NASCAR driver falls head over heels for danger

The Flip Side

April 03, 2005

Emerging NASCAR star Carl Edwards risks life and limb every time he gets into his No. 99 Ford.

Not to mention every time he gets out of it after a victory.

Edwards, 25, who won a Busch Series race March 19 and a Nextel Cup race the next day, celebrates his first-place finishes by doing back flips off his driver's side door - after removing his helmet.

At the Busch race, he stuck his landing.

"Even the Russian judge would give him a 10 on that one," a radio announcer joked.

The next day, he came down with more of a Weebles wobble - enough to remind you that a misstep could break one of Edwards' legs - or his back or his neck or his skull.

"I almost didn't make it around on that one," Edwards acknowledged. "I was a little worn out and excited."

Former Chicago Cubs star Ron Santo clicked his heels after victories. Going head over heels - and doing it on asphalt - is a danger that isn't lost on racing team owner Jack Roush.

"The first time I saw him do it, I cautioned him," Roush said. "He said, `Don't worry about it.' He said, `When I was in college, I had a girlfriend who would help me with it. I can do it.'"

So far, so good.

"I practice a couple days a week at a gym," Edwards said. "I can do it standing flat on the floor. The car gives me a little extra height [and makes it easier]."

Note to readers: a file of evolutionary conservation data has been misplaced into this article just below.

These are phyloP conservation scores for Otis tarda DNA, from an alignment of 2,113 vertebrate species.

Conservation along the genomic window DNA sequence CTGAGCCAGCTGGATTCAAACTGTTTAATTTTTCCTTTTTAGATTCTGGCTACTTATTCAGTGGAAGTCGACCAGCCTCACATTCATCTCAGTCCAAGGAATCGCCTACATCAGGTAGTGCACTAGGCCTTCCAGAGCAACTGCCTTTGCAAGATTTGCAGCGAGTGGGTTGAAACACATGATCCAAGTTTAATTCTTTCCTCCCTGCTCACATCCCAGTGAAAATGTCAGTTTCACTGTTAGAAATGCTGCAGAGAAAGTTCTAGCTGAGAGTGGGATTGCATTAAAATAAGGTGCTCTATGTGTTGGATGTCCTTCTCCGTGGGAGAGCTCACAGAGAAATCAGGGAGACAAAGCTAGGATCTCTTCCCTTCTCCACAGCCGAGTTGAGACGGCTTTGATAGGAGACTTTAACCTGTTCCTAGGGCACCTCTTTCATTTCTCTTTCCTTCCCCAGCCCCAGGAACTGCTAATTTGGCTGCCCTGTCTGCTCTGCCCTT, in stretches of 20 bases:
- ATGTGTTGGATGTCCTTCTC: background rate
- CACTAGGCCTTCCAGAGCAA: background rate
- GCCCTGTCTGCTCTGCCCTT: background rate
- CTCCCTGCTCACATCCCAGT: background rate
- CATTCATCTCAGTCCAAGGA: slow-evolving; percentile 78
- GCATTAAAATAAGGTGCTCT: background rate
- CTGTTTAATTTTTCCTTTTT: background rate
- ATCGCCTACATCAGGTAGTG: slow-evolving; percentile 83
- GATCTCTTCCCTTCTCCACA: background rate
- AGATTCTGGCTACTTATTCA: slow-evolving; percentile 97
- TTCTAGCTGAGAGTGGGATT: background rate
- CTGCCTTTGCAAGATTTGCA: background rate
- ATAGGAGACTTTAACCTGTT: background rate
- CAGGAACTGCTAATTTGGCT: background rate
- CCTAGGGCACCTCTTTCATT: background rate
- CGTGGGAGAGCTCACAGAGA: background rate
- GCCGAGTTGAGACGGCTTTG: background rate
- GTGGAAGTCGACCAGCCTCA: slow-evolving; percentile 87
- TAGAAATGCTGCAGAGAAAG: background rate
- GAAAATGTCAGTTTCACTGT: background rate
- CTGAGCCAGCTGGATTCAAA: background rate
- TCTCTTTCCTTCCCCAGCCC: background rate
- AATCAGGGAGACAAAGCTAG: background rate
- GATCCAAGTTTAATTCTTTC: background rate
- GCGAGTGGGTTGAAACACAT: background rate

He got the idea from Tyler Walker, a sprint-car driver who has moved into the Busch Series.

"As soon as Tyler wins a Busch race, I'm sure he'll do one - and try to do a better one, to one-up me," Edwards said.

Mr. Flip, who probably appreciates a good flip more than the next guy, wonders whatever happened to rejoicing by doing doughnuts?

Danger is not limited to auto racing. It's a problem for tree huggers, too.

In a cross last month between Eddie the Eagle and George of the Jungle, 11 competitors took part in the second-annual Norwegian Tree-Ski-Jumping Championships.

The idea is to take flight from a mound of snow, fly through the air and land in, say, a birch. The skier has to hang on without falling to the ground for the jump to count.

"It isn't really all that dangerous," event organizer Oeystein Lia said.

On the other hand, Dwight Perry of The Seattle Times wrote, "Insurance underwriters insist you'd be lucky to live long enough to win this thing once or twice, let alone treepeat."

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